May 5, 2014
Of course this has nothing to do with Britain now being one of the most overcrowded countries in the world, where you could be waiting a month before getting to see a doctor. Nothing to do with the lower standards of the terrible foreign doctors that Britain has been forced to employ either, as a result of the overcrowding. No, its poverty, deprivation and smoking that is causing it. But if that is so, then why was Britain’s mortality rate one of the lowest back when over half the country smoked and lived in slums?
Britain has one of the highest mortality rates in Western Europe for children under five, new research has revealed. Experts say factors like poverty, deprivation and smoking during pregnancy contributed to the premature deaths of 3,000 children in 2012.
Infants born in Great Britain are more likely to die before their fifth birthday than any other country in Western Europe, apart from Malta, according to a study by the University of Washington and published in the Lancet journal.
The study calculates the mortality rate at 4.9 deaths for every 1,000 births in the UK, which is 25 percent higher than the Western European average. The study’s authors said they were surprised that a developed country that had pioneered a public health system had higher rates than poorer countries like Greece and Cyprus.
The UK’s mortality rate is comparable with those of Poland and Serbia.
“We were surprised by these findings because the UK has made so many significant advances in public health over the years,” Dr Christopher Murray, the study’s principal director told The Guardian. “The higher than expected child death rates in the UK are a reminder to all of us that, even as we are seeing child mortality decline worldwide, countries need to examine what they are doing to make sure more children grow into adulthood.”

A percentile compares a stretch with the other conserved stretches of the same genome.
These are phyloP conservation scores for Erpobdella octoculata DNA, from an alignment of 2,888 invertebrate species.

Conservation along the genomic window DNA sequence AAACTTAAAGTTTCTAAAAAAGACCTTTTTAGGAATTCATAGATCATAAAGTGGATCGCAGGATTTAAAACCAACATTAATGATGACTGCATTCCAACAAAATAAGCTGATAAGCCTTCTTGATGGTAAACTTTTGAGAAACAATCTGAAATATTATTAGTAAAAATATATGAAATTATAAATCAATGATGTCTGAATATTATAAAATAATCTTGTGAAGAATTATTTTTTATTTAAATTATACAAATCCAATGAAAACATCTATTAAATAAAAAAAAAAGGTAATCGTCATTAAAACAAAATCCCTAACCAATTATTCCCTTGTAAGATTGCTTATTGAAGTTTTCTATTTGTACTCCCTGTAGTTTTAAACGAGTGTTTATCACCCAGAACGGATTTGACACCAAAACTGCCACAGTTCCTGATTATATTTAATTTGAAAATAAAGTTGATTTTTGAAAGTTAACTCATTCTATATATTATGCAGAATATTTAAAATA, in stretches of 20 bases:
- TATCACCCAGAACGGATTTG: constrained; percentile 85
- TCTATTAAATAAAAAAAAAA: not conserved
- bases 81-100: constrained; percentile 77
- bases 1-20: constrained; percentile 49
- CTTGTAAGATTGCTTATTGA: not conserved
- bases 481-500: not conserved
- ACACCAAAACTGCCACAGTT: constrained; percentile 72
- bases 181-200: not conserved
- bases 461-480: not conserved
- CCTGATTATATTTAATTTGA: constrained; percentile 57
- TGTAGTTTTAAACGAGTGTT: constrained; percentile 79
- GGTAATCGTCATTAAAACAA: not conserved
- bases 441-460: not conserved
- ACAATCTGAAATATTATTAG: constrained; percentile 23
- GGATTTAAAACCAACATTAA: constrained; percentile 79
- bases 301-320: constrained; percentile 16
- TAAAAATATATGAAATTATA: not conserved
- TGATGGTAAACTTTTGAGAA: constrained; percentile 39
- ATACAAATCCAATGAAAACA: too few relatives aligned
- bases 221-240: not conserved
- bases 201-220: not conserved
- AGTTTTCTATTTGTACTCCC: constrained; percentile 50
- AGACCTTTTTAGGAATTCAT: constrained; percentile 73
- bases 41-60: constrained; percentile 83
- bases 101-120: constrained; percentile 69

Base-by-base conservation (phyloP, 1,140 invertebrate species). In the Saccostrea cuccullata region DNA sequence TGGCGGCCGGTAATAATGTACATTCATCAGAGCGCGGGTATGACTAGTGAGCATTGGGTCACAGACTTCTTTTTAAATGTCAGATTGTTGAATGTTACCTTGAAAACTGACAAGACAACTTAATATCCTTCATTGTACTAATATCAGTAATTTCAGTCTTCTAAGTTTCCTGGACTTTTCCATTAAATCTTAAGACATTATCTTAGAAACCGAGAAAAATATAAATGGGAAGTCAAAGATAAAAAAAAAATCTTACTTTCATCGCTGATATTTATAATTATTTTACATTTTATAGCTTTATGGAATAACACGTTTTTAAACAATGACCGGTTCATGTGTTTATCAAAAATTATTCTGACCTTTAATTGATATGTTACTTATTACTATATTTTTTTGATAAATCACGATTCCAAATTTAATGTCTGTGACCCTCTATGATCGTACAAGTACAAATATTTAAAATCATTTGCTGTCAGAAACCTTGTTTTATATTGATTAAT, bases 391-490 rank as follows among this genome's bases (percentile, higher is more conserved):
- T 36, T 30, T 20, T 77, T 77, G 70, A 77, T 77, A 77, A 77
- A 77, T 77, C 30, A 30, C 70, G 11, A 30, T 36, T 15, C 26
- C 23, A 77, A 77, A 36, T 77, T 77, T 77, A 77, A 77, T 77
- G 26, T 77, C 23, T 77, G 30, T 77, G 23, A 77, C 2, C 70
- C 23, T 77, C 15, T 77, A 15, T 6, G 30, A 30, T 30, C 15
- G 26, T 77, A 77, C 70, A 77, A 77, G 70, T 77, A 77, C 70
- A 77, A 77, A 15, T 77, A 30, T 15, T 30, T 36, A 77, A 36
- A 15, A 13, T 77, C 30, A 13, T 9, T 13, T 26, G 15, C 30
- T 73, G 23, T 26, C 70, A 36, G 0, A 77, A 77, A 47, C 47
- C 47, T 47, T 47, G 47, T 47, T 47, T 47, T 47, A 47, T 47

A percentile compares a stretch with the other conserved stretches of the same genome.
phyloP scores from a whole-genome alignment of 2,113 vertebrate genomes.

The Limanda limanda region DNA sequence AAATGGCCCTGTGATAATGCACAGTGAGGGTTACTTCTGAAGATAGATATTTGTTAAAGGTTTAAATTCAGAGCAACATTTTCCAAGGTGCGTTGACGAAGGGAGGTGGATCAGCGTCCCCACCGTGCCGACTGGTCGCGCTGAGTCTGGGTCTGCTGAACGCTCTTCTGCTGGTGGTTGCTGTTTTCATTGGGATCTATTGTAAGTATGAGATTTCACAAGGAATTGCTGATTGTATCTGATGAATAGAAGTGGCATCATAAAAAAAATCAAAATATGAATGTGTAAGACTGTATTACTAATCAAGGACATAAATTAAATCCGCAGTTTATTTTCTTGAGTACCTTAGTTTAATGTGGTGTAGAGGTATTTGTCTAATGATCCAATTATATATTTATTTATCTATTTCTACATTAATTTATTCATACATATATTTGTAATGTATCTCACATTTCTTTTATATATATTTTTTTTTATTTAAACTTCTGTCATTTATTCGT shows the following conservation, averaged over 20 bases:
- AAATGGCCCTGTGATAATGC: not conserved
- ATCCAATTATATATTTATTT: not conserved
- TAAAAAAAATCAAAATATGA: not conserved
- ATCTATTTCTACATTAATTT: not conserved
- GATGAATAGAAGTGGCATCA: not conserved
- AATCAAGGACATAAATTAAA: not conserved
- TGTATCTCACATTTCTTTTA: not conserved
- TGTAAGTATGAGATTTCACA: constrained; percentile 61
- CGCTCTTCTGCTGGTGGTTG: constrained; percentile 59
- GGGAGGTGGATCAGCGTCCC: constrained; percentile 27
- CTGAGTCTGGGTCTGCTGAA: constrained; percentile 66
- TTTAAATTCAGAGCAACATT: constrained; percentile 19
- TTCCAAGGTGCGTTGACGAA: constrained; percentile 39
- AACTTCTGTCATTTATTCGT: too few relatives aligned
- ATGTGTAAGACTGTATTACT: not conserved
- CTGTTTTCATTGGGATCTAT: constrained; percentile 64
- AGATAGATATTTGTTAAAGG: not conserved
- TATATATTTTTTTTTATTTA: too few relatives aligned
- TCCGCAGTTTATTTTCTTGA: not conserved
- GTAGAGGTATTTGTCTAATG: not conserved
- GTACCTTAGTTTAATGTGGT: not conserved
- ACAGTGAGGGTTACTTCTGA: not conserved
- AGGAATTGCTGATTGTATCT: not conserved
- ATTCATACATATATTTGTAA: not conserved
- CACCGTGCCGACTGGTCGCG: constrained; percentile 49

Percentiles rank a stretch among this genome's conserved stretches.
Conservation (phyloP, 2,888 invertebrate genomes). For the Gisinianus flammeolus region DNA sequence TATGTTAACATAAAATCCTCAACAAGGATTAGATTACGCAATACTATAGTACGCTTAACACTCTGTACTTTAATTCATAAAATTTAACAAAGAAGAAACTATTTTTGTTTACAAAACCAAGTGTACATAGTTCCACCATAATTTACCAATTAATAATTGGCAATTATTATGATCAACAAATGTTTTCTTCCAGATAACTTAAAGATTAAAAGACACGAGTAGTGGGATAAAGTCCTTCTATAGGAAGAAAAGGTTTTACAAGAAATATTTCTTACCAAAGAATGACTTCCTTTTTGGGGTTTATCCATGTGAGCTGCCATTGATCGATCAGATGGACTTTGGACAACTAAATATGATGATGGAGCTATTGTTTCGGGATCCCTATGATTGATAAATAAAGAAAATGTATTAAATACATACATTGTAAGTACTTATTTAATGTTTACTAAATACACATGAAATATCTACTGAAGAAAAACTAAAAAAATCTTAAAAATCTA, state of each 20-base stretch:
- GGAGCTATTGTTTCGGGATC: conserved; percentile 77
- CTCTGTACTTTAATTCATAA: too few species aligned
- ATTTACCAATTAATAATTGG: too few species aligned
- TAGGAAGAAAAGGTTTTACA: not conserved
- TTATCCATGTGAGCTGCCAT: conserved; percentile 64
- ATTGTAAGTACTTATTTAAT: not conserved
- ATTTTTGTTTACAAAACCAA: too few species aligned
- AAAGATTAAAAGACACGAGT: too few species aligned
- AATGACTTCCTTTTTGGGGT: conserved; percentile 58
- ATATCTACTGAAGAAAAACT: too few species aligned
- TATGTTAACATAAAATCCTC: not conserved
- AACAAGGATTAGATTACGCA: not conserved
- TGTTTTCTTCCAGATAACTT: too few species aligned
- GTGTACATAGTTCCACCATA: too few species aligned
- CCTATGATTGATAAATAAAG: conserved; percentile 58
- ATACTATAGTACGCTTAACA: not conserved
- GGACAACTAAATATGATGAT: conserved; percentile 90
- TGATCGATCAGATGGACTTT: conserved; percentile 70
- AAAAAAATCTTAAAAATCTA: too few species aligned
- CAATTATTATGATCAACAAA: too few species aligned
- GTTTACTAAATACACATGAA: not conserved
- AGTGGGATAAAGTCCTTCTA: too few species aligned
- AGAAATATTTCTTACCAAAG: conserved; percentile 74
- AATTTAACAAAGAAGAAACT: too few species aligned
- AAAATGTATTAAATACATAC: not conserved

The study highlights the fact that although the childhood death rate fell between 1990 and 2013, the speed of the drop has slowed recently.
Poverty and deprivation caused by cuts in welfare contribute to the large amount of deaths among children under five in the UK, suggests the study. Infants are more likely to die if they come from a poorer family, or have parents that smoked and drank during pregnancy.
Editor-in-chief of the Lancet, Richard Hooton said that one of the main factors contributing to the high rate of mortality was “the poor organization of children’s health services in the UK.”
“Until our politicians begin to take the health of children – the health of the next generation of British citizens – more seriously, newborns and older children will continue to suffer and die needlessly,” he told the Times.
The countries with the least deaths of infants under five in Europe are Iceland, Andorra and Sweden. In addition, countries that surpassed Britain outside Europe included Australia, Israel, Japan, Singapore and South Korea.
The UK has been hit hard by the financial crisis in Europe and as a result has seen a rise in poverty and the use of food banks across the country. According to The Trussell Trust, Britain’s largest food bank charity, 913,138 people received emergency food aid from the organization in 2013-2014, compared to just 346,992 in 2012-2013 – marking an increase of 163 percent. The organization has said the coalition government’s harsh cuts to Britain’s welfare system have had a significant effect on the poorer population.